New site! These pages are online only for nostalgic reasons. Please visit our new pages!

The Preachy Blog

More bird numbers

A perfect shit - eh - shot western tiger swallowtail Dark eyed junco unidentified plant/tree/flower

7/18/2008 -- More bird numbers

American Robin Reading the last blog entry again, I reviewed the book "The world without us" and did some math. In chapter "Wings without us" are some numbers given of birds becoming victims of human activities. I was hesitant to put any numbers in the blog - for one, they really are estimates only; and also they get so BIG that they seem quite overstated.
However, other sources I checked showed similar numbers, e.g. from the US Fish and Wildlife Service [1MB PDF!] . Long story short, here is my rough number of birds getting killed "inadvertently" per year (US only): 2,500,000,000.

Note that this represents birds being killed not for food or any direct need, but e.g.
· accidentially (car collisions, 60 million)
· for our convenience (on communication towers, 30 million)
· for shiny high-rises (glass facades and skyscraper lights, 500 million)
· for having some cute diversion (roaming cats, up to 1.5 billion)
· or just for fun and recreation (sport hunting, 120 million).

I did not dare to put a number here which is owed to loss of habitat. This definitely would get the top spot even before the cats.

Impressive anyway, right? If you take some books writing on this topic, you'll read about a "deepening silence" around us (Alan Weisman), and that "[these] days, the woods are a pretty quiet place" (Bill Bryson).

I'll spare the preachy paragraph which was here before.

We'll keep you updated on our two backyard bluebirds. If you happen to have a domestic cat in the South Bend area, I kindly request you to keep him/her inside .

Comments on this blog post:

081025 213429 from admin [wk]

Some additional remarks on the occasion of an article in the National Geographic of November. On page 119 you'll find an illustration of a somewhat shocking "exhibition" of birds being killed on glass windows and man-made structures.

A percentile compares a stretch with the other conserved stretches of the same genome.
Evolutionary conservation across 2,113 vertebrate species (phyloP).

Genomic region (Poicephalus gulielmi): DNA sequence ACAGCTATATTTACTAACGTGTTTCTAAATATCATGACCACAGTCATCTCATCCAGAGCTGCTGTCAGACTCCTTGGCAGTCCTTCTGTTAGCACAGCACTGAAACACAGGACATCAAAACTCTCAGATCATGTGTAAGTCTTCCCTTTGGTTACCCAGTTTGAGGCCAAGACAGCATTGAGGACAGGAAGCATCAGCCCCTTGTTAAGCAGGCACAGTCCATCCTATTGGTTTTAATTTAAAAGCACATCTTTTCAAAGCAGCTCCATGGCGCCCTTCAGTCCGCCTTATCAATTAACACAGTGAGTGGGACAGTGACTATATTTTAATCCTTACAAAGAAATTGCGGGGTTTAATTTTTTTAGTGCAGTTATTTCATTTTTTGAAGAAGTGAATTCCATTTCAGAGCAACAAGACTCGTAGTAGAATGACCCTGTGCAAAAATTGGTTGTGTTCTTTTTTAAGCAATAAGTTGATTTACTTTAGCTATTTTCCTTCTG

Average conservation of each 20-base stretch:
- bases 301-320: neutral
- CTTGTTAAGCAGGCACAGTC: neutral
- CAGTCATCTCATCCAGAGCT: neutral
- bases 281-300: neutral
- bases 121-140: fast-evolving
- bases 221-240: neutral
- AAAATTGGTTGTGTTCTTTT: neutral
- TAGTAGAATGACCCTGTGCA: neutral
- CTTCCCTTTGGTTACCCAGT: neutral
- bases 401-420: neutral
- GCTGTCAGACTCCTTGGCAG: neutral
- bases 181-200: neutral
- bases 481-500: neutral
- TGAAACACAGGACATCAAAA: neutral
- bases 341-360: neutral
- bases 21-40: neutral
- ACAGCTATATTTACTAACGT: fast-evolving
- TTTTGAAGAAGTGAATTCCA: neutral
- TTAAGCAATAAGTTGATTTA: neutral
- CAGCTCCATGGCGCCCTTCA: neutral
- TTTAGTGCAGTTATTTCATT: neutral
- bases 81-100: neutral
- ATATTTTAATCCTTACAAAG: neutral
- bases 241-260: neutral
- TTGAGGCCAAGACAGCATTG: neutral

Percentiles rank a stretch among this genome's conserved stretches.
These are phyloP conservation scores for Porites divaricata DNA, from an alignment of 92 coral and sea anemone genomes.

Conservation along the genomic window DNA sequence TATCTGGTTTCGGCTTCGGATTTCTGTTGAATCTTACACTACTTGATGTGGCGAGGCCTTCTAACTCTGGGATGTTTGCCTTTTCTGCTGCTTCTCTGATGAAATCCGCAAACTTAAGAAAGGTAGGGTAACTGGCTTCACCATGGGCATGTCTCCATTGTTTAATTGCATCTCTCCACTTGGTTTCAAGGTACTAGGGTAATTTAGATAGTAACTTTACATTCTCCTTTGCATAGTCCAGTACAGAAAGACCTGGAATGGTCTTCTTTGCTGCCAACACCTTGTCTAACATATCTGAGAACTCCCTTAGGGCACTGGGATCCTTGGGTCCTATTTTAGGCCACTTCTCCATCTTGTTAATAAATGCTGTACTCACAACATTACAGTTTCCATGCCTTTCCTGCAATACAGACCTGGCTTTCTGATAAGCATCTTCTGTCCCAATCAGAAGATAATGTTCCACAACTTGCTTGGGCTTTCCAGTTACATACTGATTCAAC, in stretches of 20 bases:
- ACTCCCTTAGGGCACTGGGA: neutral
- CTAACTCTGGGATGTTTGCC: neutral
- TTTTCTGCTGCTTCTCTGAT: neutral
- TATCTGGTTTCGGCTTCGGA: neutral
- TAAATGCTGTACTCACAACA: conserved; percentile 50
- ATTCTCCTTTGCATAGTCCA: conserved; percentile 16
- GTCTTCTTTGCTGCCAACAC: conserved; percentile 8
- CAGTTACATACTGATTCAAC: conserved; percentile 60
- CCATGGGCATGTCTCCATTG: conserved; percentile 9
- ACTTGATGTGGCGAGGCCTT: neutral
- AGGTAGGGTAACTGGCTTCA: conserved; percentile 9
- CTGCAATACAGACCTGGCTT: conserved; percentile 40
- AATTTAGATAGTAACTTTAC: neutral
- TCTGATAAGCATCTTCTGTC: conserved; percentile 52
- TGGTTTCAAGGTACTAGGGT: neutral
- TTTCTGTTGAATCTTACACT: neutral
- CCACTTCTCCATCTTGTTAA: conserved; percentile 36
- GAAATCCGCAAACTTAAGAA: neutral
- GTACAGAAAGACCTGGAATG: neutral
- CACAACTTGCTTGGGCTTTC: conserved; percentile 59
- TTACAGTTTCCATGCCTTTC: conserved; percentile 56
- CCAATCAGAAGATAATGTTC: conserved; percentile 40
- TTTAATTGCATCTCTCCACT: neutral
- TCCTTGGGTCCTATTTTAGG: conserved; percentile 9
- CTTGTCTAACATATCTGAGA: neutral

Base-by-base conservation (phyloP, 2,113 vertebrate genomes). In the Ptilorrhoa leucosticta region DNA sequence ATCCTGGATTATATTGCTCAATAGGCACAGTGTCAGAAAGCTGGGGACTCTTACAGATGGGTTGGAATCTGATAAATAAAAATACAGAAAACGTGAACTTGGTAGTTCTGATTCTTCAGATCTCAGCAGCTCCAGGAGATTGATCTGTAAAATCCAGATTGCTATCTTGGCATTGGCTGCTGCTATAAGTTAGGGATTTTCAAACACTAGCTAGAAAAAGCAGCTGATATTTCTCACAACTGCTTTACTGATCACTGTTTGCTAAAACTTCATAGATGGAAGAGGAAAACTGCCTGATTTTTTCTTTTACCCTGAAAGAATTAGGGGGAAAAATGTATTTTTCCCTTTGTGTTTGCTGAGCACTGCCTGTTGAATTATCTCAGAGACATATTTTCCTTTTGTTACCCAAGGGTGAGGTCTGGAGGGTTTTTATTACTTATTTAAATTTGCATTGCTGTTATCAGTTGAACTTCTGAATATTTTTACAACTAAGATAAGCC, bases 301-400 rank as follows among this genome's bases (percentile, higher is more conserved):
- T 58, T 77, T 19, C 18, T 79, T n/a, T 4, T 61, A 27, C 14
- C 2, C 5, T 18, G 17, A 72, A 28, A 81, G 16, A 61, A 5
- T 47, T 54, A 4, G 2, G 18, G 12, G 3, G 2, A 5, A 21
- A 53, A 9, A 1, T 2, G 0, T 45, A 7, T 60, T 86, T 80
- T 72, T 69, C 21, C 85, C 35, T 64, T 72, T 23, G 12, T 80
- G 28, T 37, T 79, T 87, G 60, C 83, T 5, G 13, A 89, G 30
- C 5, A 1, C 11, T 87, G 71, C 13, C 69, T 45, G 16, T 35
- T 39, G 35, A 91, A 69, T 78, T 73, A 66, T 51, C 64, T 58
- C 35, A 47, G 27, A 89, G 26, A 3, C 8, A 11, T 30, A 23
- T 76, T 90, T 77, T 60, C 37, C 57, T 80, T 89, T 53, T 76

Once more it should be mentioned that the figures in the blog above are rough estimates only. The numbers vary immensly, especially for birds being killed by (feral and domestic) cats. We felt backed up by the website of FLAP , mentioned in the NG article, which states a similar number like our "up to 1.5 billion" (it says "between 4 and 5 million birds in the US [daily]").
But for further reference, here are two more sources - lower and higher estimates:

"Estimates for how many birds cats kill in the United States vary (...) widely. The lowest estimates are around 100 million and go up to the 2.5 billion, though the consensus seems to hover around half a billion." (Opinion "Kill the Cats" in National Review Online )

"(...) a conservative estimate is that 1 in 10 cats kills a bird a day - this would yield a daily toll of 4.4 million birds - or 1.6 billion cat-killed birds in the US each year (...) Alley Cat Allies estimates that there are 60 million feral cats in the United States. Combining feral and domestic cat predation, it is estimated that more than 3 billion birds are killed annually." (One of more references from an Article about "Cats and Birds" )

In the end, all these numbers should not distract from what we wanted to say. It seems consensus, that cats and loss of habitat are the biggest threats to native birds (and bird species for that matter). And that's just one way we run down the resources of this planet.

130131 213727 from admin [wk]

Another guestimate, read on NPR's website: "We estimate that cats kill somewhere between 1.4 and 3.7 billion birds a year (...) And even though the new numbers are much higher than anything calculated before, he thinks they're in the right ballpark (...) We're pretty confident (...) We felt like we only used the best studies out there. We eliminated studies that had small sample sizes or were only conducted for short durations. And we eliminated studies that had really, really high estimates, or really, really low estimates. So we tried to be as conservative as possible."

Comment on this? (blog posting "More bird numbers" of 07/18/08)

Your name/alias


Comments will be reviewed before getting online.
Note your entry in the name/email address field will be visible!

Please help us to avoid spam (and save resources!)

For general remarks on ysmad or to just contact us please use the feedback page.